Monday, October 25, 2010

Week 9 - Design and Production - Shapeways Arrives!

Just in time for tomorrow my stuff arrived from Shapeways today!

Week 8 - Jewelry 3 - After Action Review of Containment Project

I have to start off saying, this was a really rough project for me. I didn't expect it to become what it did. I forgot that it was something "for school" and it became this daunting, consuming task to create a proper memorial for my grandmother. As for my goals, looking at the final product, I couldn't be happier. When I see this, I can tell it is something she would have loved and it has this delicacy yet, rough impression that is really what I was going after.

In a more critical light, I feel that my craftsmanship needs work and I think some of this will come with more experience. I feel that I have not invested myself enough in metalsmithing to this point to really be able to produce the type of products I want to, I am not going to let this stop me though. I need to learn to solder better and learn to file better. Those were two parts that really held me back. I also had a lot of trouble with clasps and hinges and there is no excuse for not being able to get it done. I need more practice, but I also need to realize that everything isn't just going to come together every single time.

I made a lot of maquettes and I felt properly prepared that way, so I am not upset with the result. I think that I did not realize the need for a closing mechanism. I originally planned for the gut to completely contain the project and seal it off, but realistically it needs a closure.

I may not have had the "show piece" I wanted to create, but here is what I learned:

1. Filing is the most important part of a project. If you do not file it correctly it will not work.
2. Its not just this or not just that, don't time yourself - thank you Rachel, you don't know how much this helped me
3. Take your time.
4. It takes 5 times doing something perfectly to get it right, it probably won't go right
5. Keep everything clean and properly fluxed at all times or it will not flow, the soldering rules are for a reason
6. Practice makes perfect.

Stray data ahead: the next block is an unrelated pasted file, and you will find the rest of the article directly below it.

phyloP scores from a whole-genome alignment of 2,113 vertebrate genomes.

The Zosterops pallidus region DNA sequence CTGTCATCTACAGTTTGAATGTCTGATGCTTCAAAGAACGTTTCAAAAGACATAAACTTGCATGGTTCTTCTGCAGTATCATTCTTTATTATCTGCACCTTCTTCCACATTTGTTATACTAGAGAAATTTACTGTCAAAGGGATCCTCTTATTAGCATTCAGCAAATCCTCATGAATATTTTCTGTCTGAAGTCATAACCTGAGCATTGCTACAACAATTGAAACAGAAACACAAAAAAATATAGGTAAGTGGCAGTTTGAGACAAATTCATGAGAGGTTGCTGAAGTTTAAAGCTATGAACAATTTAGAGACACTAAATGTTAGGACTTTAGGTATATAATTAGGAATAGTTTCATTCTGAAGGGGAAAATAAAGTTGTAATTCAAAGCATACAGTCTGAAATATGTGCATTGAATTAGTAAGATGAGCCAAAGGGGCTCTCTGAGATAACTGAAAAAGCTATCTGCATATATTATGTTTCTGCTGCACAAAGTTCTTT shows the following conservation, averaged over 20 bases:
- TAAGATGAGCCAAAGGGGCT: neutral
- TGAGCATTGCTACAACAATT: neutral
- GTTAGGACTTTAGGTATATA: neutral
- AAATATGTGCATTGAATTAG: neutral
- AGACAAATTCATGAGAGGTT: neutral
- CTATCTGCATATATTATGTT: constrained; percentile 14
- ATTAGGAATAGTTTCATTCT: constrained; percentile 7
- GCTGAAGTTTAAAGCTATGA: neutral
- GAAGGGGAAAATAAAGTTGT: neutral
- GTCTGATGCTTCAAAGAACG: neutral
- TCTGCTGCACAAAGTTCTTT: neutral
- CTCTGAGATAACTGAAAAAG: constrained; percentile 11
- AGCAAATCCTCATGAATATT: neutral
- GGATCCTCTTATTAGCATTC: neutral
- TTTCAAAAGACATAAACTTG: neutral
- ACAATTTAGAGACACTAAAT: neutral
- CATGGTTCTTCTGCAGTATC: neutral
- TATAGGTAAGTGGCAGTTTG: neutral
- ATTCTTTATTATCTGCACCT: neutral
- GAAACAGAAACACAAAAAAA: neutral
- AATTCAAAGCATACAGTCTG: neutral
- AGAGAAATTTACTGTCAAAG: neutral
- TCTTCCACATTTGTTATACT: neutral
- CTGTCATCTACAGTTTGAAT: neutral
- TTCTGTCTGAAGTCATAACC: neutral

Week 8 - Jewelry 3 - Crowdsourcing

What is Crowdsourcing?
Crowd sourcing is a new trend surfacing all over the internet were companies actively seek out groups of people to run ideas by. It is a collective calling of ideas and reviews. Wikipedia defines crowdsourcing as, 

"Crowdsourcing is the act of outsourcing tasks, traditionally performed by an employee or contractor, to a large group of people or community (a crowd), through an open call." 

I think this is a very generic definition. Crowdsourcing makes your client/customer a part of the action. Crowdsourcing is a newer trend that developed roughly four years ago in Wired Magazine. Basically it said that electronics have become so cheap and easy to make that companies are taking advantage of releasing them into the market and waiting for the feedback they recieve on the the item before making changed or re-releasing the model. They are also taking the ideas from this feedback and putting it into the next year's model. 

Crowdsourcing layed dormant for a few years and exploded this year with major companies getting into the idea. Recently, the GAP released a logo without word to the public and waited for feedback from the populous. This was met with mix reactions. 

Crowdsourcing heavily relies on social media to make it spread and travel. It often employs tactics such as twitter feeds, facebook links and blogs to gain feedback from an informed audience that knows of their products. It also allows for a specific target audience to have insight gained from. 

Thursday, October 21, 2010

J3. Die Forming Crowdsource

I want to start out by saying this project was very emotional for me. I do not wish to give too much away for the entire concept because I feel that it will create a bias in some way as to the feedback I want to receive. So, in a quick summary of the project:

The project was to create a container using all the processes we have learned to this point and well as using a new technique of die-forming. For my subject matter, I decided to create a small box in which a note to a deceased relative would be encapsulated. This box was designed off of the different flowers and colors and senses I could remember from this person when I was a young child. Every part of the exterior of the die-form and the interior of the box that is to hold the note was carefully considered and planned for this person. The entire box was made for this person and this person alone. To create a sense of being private and internal the box is sealed in gut that binds it closed. The gut is fragile and can be easily ripped into. It is a representation of the thin barrier I put up to protect myself from the painful memories of loosing this individual. The gut also creates a barrier between the viewer and the piece protecting the note with very personal feelings from the outside world and the viewer.